• My boys helped me plant yesterday and they were telling us everything they learn in the garden and my husband was so impressed with all they learn. Thank you for all your time. The program really has given them a greater appreciation of plants and the outdoors. Kelly Cook
  • My daughter was so proud of the bookmark she made from flowers she pressed and I enjoy it nearly every day too. It was a great gift! She and her Dad, along with the retired neighbor Bill, have been vegetable gardening this summer. Her favorite is peppers. She has become quite good at making “stuffed peppers” for our family. Carletta Jacobs


  • Granny’s Garden School provides a great resource to teachers as well as lessons and activities that promote learning for all students. The Garden Curriculum aligns well with the Ohio State/Loveland Curriculum Standards for 4th grade Life Science–specifically plants. The lessons/activities are well designed, promote critical thinking skills, and help students realize their critical role in the world around them. It’s typically a once a week commitment under the leadership of talented, organized, and knowledgeable class Garden Educators. Brandi Carter, 4th grade teacher.
  • Granny’s Garden School has made a positive impact on our school both visually and academically. Their lessons have been extremely influential in my students’ learning. As we study concepts in class, students are then given hands on opportunities to explore concepts in the garden and in nature. The lessons are engaging and the students as well as the teacher have learned more about the world around us. Megan Little, Second Grade Teacher
  • The garden program offers a variety of engaging, standards-based lessons. I know that when they learn in this way it has a greater impact on them, far greater than reading facts in a text book. When my class plants and cares for vegetables in their garden, they will then eat those vegetables. They will also learn about that vegetables life cycle, the compost it’s grown in, and the insects found in the soil where it grows. Brooke Hobson- Second Grade Teacher.
  • This unique program provides many educational opportunities for my first-grade students. The activities are well-planned and align with many of the state standards across several areas of the curriculum, thus supporting my teaching in the classroom.The children are able to learn in a way they never would be able to within the confines of our classroom, and that is why I firmly believe this program is a very worthwhile use of our teaching time. The Garden Educators are knowledgeable and well trained, and I always end up learning new information right along with the kids. Jane Wind – First Grade Teacher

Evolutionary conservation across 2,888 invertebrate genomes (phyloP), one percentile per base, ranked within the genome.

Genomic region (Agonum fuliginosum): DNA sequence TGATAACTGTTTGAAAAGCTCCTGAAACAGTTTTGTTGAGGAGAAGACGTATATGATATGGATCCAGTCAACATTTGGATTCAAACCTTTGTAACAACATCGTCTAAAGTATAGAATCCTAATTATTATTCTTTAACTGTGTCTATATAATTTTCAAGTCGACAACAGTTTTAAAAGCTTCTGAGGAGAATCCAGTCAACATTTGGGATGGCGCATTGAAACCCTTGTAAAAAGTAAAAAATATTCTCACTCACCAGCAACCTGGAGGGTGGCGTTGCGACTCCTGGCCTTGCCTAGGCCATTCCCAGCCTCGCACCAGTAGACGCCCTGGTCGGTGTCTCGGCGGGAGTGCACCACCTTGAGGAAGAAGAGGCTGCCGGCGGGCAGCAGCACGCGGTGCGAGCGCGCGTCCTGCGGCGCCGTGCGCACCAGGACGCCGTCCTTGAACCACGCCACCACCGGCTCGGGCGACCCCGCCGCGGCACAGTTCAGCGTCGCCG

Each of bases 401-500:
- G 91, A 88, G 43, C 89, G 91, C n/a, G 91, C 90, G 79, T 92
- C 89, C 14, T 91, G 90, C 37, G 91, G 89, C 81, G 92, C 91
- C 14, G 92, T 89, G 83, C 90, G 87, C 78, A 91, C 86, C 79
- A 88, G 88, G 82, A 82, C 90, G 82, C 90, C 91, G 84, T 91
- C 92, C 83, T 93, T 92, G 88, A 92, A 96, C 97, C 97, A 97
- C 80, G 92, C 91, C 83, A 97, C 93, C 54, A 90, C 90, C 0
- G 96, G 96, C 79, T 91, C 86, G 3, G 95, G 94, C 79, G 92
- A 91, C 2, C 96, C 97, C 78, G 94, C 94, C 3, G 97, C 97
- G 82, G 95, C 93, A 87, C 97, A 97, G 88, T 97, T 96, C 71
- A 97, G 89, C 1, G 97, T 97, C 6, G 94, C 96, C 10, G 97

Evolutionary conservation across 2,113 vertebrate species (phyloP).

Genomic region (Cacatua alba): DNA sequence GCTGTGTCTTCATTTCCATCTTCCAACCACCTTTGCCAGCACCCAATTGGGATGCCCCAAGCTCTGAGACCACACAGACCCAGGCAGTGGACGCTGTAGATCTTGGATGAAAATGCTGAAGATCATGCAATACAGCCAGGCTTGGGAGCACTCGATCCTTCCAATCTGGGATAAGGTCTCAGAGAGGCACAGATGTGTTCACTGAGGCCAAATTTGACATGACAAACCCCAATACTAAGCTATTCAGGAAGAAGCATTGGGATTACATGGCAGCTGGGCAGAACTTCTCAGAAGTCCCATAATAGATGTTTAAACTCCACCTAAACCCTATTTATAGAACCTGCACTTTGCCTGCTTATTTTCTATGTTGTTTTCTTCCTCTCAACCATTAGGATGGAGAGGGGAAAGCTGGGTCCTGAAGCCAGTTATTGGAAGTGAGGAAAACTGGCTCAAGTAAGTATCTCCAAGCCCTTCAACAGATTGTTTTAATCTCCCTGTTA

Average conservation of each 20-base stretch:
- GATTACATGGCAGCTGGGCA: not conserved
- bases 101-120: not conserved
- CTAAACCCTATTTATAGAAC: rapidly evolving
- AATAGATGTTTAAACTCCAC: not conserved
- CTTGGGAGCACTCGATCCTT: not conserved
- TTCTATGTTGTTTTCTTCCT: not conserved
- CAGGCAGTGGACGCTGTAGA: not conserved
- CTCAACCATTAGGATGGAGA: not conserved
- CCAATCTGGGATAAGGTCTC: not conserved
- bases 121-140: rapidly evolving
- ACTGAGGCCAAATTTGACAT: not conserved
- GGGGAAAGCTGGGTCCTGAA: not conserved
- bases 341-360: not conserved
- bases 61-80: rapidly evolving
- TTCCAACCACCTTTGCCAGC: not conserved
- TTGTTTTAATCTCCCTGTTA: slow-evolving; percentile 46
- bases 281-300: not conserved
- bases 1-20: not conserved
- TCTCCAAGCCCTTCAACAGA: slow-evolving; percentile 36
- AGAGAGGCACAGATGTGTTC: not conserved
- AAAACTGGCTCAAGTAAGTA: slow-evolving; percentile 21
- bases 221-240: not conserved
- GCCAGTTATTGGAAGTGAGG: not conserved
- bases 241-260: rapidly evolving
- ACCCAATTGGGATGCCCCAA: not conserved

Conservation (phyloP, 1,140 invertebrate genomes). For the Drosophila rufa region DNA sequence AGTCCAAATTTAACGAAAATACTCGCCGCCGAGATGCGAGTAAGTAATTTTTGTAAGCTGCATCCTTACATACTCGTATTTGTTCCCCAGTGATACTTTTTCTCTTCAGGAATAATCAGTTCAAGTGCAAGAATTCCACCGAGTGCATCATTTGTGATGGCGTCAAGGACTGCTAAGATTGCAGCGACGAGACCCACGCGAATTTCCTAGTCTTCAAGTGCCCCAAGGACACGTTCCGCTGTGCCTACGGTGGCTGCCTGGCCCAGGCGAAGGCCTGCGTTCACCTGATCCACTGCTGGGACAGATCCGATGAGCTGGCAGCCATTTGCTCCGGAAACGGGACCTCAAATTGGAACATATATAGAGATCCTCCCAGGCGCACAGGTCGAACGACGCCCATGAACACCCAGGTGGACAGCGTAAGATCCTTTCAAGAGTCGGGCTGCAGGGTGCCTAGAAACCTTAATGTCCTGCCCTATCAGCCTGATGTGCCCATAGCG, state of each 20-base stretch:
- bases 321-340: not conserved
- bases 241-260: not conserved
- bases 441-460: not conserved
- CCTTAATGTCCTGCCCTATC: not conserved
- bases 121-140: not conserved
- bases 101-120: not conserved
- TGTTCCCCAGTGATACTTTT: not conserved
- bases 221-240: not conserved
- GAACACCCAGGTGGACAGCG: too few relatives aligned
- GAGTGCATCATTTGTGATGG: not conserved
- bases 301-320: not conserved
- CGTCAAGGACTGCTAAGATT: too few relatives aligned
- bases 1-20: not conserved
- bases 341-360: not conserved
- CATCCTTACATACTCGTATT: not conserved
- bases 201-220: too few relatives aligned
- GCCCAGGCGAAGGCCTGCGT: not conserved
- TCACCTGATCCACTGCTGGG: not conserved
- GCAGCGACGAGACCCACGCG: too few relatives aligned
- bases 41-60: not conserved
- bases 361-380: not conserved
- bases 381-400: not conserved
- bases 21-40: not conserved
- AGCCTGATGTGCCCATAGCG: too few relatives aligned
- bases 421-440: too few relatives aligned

Food Service

  • Carol Marples, Director of the Loveland Schools’ Lunch Program wrote. “Granny’s Garden School is of immeasurable value in helping to educate and promote healthy food choices to young children. My staff and I are challenged with finding ways to get children to choose and accept the healthier food options that are offered to them every day. The education and exposure provided through the Garden program provides an opportunity for children to learn about fresh fruits and vegetables. They learn where the produce comes from and what it tastes like fresh from the garden. It is a valuable tool in helping children form a preference for healthier foods.”

Visitors from outside our area.

  • Evelyn Alemanni, International Judge for America in Bloom, Communities in Bloom, and LivCom Awards. “Granny’s Garden School is one of the most remarkable children’s gardening projects that I have seen in judging more than 60 towns in five countries. It is a focal point for the community, offering beauty, inspiration, practical lessons and a means of creatively enhancing every class. It galvanizes the community with a multitude of positive ways to interact, support, learn, enjoy. The rewarding interactions of volunteers, teachers, students, and sponsors go beyond gardening and extend into friendships, community enhancement, and healthier lifestyles.”


How many students do you work with each year?

[start-indent]Granny’s Garden School is one of the largest and most comprehensive school gardening programs in the country. Each year we provide more than 44,000 hours of garden based education to more than 2,000 elementary school students in a public school environment as part of the school day. (2,000 students x 22 classes). Granny’s Garden School uses public school grounds to help students experience nature, the satisfaction of growing their own food and appreciation for the simple pleasure of picking a flower. The program collaborates with schools to offer hands-on learning opportunities that compliment the school’s curriculum.[end-indent]

How much does it cost to run Granny’s Garden School?

It costs about $100 to fund one child for one year (22-24 sessions), or $3,000 per class.